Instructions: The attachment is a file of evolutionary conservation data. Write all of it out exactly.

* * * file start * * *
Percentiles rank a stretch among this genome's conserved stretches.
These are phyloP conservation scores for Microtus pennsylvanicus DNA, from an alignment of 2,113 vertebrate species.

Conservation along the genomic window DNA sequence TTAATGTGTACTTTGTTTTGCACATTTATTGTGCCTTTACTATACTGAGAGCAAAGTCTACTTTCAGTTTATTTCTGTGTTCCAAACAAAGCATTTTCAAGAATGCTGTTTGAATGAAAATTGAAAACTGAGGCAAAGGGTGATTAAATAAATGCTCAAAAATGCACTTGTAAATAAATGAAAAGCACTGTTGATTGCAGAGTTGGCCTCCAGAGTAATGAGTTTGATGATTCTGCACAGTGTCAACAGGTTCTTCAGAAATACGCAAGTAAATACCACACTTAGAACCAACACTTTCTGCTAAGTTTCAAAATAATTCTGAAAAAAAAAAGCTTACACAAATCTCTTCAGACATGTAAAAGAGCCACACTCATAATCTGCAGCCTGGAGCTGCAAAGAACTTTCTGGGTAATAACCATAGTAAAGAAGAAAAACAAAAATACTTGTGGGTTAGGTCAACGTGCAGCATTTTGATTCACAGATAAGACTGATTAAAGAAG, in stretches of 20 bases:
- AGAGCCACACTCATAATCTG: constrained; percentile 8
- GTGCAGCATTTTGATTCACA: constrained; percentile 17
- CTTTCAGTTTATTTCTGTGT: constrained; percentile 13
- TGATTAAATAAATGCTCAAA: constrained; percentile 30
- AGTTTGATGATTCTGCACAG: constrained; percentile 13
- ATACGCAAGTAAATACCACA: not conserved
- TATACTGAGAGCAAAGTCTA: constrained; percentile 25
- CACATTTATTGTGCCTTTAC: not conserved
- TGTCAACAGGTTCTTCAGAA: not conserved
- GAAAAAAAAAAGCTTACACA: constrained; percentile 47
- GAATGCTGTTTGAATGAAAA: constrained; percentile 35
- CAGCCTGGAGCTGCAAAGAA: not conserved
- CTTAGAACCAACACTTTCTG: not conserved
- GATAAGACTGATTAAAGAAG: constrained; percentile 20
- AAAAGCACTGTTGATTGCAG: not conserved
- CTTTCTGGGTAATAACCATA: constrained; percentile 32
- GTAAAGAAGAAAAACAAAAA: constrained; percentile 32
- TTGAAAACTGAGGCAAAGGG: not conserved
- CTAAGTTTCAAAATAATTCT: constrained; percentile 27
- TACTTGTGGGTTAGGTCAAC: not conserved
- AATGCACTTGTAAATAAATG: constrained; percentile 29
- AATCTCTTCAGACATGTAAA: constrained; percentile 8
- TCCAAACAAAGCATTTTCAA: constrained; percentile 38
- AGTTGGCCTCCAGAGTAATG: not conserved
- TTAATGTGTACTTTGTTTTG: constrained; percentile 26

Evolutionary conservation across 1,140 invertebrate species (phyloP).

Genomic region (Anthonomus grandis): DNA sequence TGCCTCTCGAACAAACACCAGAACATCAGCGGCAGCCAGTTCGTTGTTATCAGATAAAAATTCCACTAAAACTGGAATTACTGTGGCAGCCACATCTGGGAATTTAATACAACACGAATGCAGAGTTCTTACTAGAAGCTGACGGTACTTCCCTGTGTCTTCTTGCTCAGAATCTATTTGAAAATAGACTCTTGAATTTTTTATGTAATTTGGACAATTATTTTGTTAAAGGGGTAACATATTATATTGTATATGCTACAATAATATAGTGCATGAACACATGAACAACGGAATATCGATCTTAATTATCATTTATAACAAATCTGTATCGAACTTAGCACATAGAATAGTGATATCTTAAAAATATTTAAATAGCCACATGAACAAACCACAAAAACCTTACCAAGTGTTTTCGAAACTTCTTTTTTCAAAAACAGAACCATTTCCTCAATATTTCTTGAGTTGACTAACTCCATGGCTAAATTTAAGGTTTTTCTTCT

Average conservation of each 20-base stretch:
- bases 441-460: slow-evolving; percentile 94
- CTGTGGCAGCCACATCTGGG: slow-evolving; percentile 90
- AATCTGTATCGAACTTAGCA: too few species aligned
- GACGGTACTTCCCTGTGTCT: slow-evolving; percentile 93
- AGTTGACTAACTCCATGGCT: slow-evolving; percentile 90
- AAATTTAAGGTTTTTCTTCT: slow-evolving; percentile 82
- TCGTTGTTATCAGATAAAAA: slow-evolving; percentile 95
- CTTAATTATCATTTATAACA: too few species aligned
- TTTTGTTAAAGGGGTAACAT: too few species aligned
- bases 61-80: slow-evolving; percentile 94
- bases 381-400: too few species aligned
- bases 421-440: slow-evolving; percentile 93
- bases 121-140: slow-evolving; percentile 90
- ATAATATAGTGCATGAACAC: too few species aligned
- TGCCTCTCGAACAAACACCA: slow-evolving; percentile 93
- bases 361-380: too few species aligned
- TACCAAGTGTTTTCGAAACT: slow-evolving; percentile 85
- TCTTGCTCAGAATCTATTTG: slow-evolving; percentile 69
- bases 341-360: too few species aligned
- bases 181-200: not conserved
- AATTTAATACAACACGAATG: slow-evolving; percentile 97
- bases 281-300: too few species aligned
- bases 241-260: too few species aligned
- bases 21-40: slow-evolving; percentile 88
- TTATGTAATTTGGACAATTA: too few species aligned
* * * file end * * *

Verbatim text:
Percentiles rank a stretch among this genome's conserved stretches.
These are phyloP conservation scores for Microtus pennsylvanicus DNA, from an alignment of 2,113 vertebrate species.

Conservation along the genomic window DNA sequence TTAATGTGTACTTTGTTTTGCACATTTATTGTGCCTTTACTATACTGAGAGCAAAGTCTACTTTCAGTTTATTTCTGTGTTCCAAACAAAGCATTTTCAAGAATGCTGTTTGAATGAAAATTGAAAACTGAGGCAAAGGGTGATTAAATAAATGCTCAAAAATGCACTTGTAAATAAATGAAAAGCACTGTTGATTGCAGAGTTGGCCTCCAGAGTAATGAGTTTGATGATTCTGCACAGTGTCAACAGGTTCTTCAGAAATACGCAAGTAAATACCACACTTAGAACCAACACTTTCTGCTAAGTTTCAAAATAATTCTGAAAAAAAAAAGCTTACACAAATCTCTTCAGACATGTAAAAGAGCCACACTCATAATCTGCAGCCTGGAGCTGCAAAGAACTTTCTGGGTAATAACCATAGTAAAGAAGAAAAACAAAAATACTTGTGGGTTAGGTCAACGTGCAGCATTTTGATTCACAGATAAGACTGATTAAAGAAG, in stretches of 20 bases:
- AGAGCCACACTCATAATCTG: constrained; percentile 8
- GTGCAGCATTTTGATTCACA: constrained; percentile 17
- CTTTCAGTTTATTTCTGTGT: constrained; percentile 13
- TGATTAAATAAATGCTCAAA: constrained; percentile 30
- AGTTTGATGATTCTGCACAG: constrained; percentile 13
- ATACGCAAGTAAATACCACA: not conserved
- TATACTGAGAGCAAAGTCTA: constrained; percentile 25
- CACATTTATTGTGCCTTTAC: not conserved
- TGTCAACAGGTTCTTCAGAA: not conserved
- GAAAAAAAAAAGCTTACACA: constrained; percentile 47
- GAATGCTGTTTGAATGAAAA: constrained; percentile 35
- CAGCCTGGAGCTGCAAAGAA: not conserved
- CTTAGAACCAACACTTTCTG: not conserved
- GATAAGACTGATTAAAGAAG: constrained; percentile 20
- AAAAGCACTGTTGATTGCAG: not conserved
- CTTTCTGGGTAATAACCATA: constrained; percentile 32
- GTAAAGAAGAAAAACAAAAA: constrained; percentile 32
- TTGAAAACTGAGGCAAAGGG: not conserved
- CTAAGTTTCAAAATAATTCT: constrained; percentile 27
- TACTTGTGGGTTAGGTCAAC: not conserved
- AATGCACTTGTAAATAAATG: constrained; percentile 29
- AATCTCTTCAGACATGTAAA: constrained; percentile 8
- TCCAAACAAAGCATTTTCAA: constrained; percentile 38
- AGTTGGCCTCCAGAGTAATG: not conserved
- TTAATGTGTACTTTGTTTTG: constrained; percentile 26

Evolutionary conservation across 1,140 invertebrate species (phyloP).

Genomic region (Anthonomus grandis): DNA sequence TGCCTCTCGAACAAACACCAGAACATCAGCGGCAGCCAGTTCGTTGTTATCAGATAAAAATTCCACTAAAACTGGAATTACTGTGGCAGCCACATCTGGGAATTTAATACAACACGAATGCAGAGTTCTTACTAGAAGCTGACGGTACTTCCCTGTGTCTTCTTGCTCAGAATCTATTTGAAAATAGACTCTTGAATTTTTTATGTAATTTGGACAATTATTTTGTTAAAGGGGTAACATATTATATTGTATATGCTACAATAATATAGTGCATGAACACATGAACAACGGAATATCGATCTTAATTATCATTTATAACAAATCTGTATCGAACTTAGCACATAGAATAGTGATATCTTAAAAATATTTAAATAGCCACATGAACAAACCACAAAAACCTTACCAAGTGTTTTCGAAACTTCTTTTTTCAAAAACAGAACCATTTCCTCAATATTTCTTGAGTTGACTAACTCCATGGCTAAATTTAAGGTTTTTCTTCT

Average conservation of each 20-base stretch:
- bases 441-460: slow-evolving; percentile 94
- CTGTGGCAGCCACATCTGGG: slow-evolving; percentile 90
- AATCTGTATCGAACTTAGCA: too few species aligned
- GACGGTACTTCCCTGTGTCT: slow-evolving; percentile 93
- AGTTGACTAACTCCATGGCT: slow-evolving; percentile 90
- AAATTTAAGGTTTTTCTTCT: slow-evolving; percentile 82
- TCGTTGTTATCAGATAAAAA: slow-evolving; percentile 95
- CTTAATTATCATTTATAACA: too few species aligned
- TTTTGTTAAAGGGGTAACAT: too few species aligned
- bases 61-80: slow-evolving; percentile 94
- bases 381-400: too few species aligned
- bases 421-440: slow-evolving; percentile 93
- bases 121-140: slow-evolving; percentile 90
- ATAATATAGTGCATGAACAC: too few species aligned
- TGCCTCTCGAACAAACACCA: slow-evolving; percentile 93
- bases 361-380: too few species aligned
- TACCAAGTGTTTTCGAAACT: slow-evolving; percentile 85
- TCTTGCTCAGAATCTATTTG: slow-evolving; percentile 69
- bases 341-360: too few species aligned
- bases 181-200: not conserved
- AATTTAATACAACACGAATG: slow-evolving; percentile 97
- bases 281-300: too few species aligned
- bases 241-260: too few species aligned
- bases 21-40: slow-evolving; percentile 88
- TTATGTAATTTGGACAATTA: too few species aligned